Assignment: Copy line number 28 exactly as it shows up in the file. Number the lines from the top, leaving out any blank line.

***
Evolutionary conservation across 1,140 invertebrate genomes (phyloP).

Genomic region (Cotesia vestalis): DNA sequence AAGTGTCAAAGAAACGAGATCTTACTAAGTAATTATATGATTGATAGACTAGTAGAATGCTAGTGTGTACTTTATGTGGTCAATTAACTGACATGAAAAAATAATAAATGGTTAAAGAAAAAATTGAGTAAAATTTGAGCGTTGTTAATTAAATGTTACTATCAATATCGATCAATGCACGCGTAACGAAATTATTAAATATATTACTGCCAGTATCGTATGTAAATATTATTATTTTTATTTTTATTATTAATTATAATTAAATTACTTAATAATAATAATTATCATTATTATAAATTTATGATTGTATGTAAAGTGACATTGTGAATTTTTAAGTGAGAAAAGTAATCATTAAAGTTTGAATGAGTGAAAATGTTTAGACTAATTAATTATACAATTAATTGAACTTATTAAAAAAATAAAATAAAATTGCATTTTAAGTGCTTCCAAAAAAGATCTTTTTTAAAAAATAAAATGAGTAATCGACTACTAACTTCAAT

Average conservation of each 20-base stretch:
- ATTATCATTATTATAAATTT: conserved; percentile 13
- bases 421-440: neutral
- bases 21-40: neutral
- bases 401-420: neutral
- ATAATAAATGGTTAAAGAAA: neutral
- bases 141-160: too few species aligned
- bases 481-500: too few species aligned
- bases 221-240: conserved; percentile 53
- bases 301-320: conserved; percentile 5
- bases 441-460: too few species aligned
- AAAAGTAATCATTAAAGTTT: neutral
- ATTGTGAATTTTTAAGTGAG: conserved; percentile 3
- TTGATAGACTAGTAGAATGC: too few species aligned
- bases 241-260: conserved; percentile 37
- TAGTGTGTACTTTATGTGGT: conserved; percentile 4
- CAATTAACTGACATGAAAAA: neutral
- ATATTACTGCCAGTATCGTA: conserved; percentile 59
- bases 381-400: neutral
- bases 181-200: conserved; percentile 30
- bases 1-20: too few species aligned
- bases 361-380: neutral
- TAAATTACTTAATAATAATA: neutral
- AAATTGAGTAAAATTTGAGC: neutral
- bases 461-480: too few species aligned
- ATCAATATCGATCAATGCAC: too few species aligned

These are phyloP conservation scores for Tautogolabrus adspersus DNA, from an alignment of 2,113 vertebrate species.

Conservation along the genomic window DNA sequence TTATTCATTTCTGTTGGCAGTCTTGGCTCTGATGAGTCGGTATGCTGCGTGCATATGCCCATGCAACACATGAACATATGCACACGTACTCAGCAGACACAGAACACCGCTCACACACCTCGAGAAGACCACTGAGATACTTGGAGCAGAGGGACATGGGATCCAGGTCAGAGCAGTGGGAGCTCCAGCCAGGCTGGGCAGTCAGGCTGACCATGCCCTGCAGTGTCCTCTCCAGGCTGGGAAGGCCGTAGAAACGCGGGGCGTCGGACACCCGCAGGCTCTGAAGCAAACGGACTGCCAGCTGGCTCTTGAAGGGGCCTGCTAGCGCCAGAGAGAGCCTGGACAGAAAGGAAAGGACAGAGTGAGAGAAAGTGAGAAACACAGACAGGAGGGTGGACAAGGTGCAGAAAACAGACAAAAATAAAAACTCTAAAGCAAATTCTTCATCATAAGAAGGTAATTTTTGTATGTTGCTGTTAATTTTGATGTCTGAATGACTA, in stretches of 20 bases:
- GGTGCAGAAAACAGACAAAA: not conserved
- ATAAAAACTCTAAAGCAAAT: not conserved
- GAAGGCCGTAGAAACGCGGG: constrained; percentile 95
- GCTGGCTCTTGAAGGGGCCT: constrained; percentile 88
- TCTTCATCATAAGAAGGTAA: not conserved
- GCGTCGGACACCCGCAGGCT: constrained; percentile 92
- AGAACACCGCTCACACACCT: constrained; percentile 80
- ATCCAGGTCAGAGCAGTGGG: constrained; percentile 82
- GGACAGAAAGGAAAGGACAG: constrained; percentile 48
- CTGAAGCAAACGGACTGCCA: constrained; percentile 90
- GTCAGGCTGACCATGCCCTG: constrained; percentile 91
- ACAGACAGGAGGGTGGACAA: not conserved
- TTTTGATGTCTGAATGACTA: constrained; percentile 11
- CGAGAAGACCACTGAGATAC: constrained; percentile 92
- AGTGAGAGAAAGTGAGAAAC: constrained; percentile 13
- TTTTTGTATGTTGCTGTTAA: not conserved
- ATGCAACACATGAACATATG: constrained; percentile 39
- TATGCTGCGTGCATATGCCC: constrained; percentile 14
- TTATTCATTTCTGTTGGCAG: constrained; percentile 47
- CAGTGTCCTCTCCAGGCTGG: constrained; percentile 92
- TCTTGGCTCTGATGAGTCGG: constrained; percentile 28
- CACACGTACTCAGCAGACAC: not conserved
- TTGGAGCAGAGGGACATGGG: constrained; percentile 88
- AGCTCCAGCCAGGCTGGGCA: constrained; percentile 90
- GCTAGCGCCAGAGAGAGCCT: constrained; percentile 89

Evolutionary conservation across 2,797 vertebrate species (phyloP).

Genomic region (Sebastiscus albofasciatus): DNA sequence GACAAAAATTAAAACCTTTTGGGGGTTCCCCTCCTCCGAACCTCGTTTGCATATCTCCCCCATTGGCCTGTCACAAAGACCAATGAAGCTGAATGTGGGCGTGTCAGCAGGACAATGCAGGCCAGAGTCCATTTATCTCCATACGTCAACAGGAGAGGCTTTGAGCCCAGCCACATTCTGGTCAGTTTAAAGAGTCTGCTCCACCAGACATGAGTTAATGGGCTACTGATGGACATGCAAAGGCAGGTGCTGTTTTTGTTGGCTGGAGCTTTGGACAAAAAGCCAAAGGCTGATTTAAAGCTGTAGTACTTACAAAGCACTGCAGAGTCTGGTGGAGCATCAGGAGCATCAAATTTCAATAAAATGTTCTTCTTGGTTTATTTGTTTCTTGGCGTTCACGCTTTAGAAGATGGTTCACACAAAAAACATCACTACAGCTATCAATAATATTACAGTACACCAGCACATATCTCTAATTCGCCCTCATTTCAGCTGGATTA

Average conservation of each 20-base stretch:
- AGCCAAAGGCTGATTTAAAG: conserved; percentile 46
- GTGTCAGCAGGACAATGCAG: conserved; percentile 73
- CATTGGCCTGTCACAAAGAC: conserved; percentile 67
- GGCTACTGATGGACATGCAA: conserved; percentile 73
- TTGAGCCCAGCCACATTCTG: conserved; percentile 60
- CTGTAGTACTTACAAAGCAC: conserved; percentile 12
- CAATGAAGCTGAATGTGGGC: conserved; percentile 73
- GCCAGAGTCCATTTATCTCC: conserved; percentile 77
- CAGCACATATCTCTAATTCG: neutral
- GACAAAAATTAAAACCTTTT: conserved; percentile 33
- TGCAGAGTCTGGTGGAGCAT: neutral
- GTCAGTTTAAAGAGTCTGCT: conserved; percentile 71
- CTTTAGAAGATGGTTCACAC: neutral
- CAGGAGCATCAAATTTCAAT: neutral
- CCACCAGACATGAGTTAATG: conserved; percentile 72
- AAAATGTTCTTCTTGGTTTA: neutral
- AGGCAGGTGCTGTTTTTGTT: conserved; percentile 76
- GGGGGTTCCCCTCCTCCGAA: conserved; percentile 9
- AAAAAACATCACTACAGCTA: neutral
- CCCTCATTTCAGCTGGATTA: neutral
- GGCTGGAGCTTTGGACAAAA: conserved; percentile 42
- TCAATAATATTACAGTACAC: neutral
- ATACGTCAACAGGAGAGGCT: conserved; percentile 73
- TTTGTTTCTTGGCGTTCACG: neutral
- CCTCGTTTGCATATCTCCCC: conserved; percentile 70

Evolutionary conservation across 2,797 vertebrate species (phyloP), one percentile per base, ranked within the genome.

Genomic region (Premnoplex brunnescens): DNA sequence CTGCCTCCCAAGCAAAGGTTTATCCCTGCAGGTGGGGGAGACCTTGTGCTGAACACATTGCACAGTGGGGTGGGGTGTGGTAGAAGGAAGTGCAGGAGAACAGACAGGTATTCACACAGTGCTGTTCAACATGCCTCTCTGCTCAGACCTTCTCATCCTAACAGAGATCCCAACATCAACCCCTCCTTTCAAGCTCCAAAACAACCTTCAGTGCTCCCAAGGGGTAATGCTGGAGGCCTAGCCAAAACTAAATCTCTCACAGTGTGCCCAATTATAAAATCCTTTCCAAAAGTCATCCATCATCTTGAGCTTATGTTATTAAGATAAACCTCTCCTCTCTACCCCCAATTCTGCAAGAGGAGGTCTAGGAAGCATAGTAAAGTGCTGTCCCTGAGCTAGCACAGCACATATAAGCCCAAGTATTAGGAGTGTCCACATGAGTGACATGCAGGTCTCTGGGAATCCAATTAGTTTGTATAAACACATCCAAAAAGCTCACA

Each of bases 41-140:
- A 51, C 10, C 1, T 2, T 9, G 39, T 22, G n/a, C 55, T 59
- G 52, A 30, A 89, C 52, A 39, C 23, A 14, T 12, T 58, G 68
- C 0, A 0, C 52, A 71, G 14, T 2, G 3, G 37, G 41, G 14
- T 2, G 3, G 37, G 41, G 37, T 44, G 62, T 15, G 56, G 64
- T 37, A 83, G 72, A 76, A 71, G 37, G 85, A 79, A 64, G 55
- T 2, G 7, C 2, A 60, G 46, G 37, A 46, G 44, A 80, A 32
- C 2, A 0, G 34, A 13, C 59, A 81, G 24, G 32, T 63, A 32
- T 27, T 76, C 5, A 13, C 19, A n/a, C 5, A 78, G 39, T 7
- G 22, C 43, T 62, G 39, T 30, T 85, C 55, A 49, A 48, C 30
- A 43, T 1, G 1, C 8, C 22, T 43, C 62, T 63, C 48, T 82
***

- ATCAATATCGATCAATGCAC: too few species aligned